Professor agrees with education minister's take on Confucius Institute
Alan Sears questions whether there's proper oversight of Chinese culture program in public schools
Prof. Alan Sears says he supports Education Minister Dominic Cardy's drive to get the Confucius Institute out of New Brunswick schools.
"I share the concerns about people representing a foreign government teaching in Canadian schools," Sears, an education professor at the University of New Brunswick in Fredericton, said Thursday.
The Confucius Institute, which has operated in at least 28 schools in the province, teaches students about Chinese language and culture but avoids discussions of the country's authoritarian, one-party system and its human rights record.
Cardy has said that students have complained to him about the program's "one-dimensional" approach to teaching about China. He said he plans to get rid of the program, although Premier Blaine Higgs has taken a different view.
Higgs said this week that the government would abide by the contract with the Confucius Institute and not do anything that might jeopardize with China.
Sears, stressing he was expressing his own opinion, said the Confucius Institute takes a superficial approach to teaching about diversity, which he called the F-word approach — food, fun and festivals.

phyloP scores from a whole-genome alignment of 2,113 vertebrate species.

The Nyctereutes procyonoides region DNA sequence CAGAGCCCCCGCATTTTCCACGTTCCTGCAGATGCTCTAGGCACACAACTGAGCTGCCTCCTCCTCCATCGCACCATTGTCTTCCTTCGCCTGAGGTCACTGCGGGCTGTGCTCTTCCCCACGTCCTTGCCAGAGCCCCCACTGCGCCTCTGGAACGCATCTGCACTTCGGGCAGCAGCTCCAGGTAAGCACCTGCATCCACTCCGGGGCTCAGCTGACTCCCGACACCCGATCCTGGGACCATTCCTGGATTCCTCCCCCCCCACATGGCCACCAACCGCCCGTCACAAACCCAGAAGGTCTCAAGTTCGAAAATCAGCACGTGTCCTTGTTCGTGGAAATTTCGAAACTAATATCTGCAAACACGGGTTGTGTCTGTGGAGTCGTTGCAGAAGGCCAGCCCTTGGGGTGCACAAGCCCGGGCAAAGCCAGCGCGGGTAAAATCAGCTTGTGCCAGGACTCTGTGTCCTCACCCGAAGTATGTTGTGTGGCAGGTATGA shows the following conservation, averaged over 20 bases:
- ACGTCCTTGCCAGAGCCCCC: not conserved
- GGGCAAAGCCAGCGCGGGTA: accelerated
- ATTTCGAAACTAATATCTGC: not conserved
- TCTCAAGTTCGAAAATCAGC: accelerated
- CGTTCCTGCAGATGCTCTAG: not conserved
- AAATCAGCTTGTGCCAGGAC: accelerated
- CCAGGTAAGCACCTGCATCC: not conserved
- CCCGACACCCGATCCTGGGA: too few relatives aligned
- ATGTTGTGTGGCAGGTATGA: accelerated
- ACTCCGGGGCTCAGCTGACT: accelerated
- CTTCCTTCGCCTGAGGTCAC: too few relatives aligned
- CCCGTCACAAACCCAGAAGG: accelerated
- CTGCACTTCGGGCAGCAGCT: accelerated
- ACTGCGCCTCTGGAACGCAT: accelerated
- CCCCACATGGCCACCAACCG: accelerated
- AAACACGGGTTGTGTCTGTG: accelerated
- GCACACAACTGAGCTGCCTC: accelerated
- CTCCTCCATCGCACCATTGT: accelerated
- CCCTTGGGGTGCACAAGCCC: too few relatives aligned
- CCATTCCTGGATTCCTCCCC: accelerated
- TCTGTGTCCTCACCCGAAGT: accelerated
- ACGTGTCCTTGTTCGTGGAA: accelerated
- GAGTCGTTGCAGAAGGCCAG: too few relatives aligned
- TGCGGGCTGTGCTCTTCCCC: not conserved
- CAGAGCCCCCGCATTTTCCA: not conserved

"What we want children to understand are much deeper things, and those kinds of things are not covered in that program."
Having children understand a national community is not the same as understanding ethnocultural communities Sears said.
"From what I hear the Confucius Institute doesn't deal with things at that level of complexity."
Sears said he wants to know who is providing oversight on what is being taught by the institute.
"Many New Brunswick teachers teaching about ethnocultural diversity would have guests in their classroom — people from China, people from Indigenous communities, you name it."
Sears said those school teachers have a plan and classroom objectives to meet that are overseen. It's not clear who oversees what the institute is doing, he said.
"The purpose of this education in Canada is to prepare people to enter civic conversations, to be citizens and that's a complex thing in terms of ethnocultural diversity."
When asked what he thought the educational objectives of the Confucius Institute were, Sears was blunt.
"I think the educational objectives of the Confucius Institute are to give people a benevolent and benign view of China, and that it is a wonderful place, full of happy people and not a threat to anyone else in the world."
He said he's concerned that students might not be able to raise critical questions.
For example, he has been told the institute uses a map that shows Taiwan as part of the People's Republic of China.
"It's the same colour and everything else," he said.
Sears said he has no objection to showing maps like that and saying they reflect the perspective of the Chinese government, but a good social studies class would also get the perspective of Taiwan, which doesn't want to be part of China.
With files from Information Morning Fredericton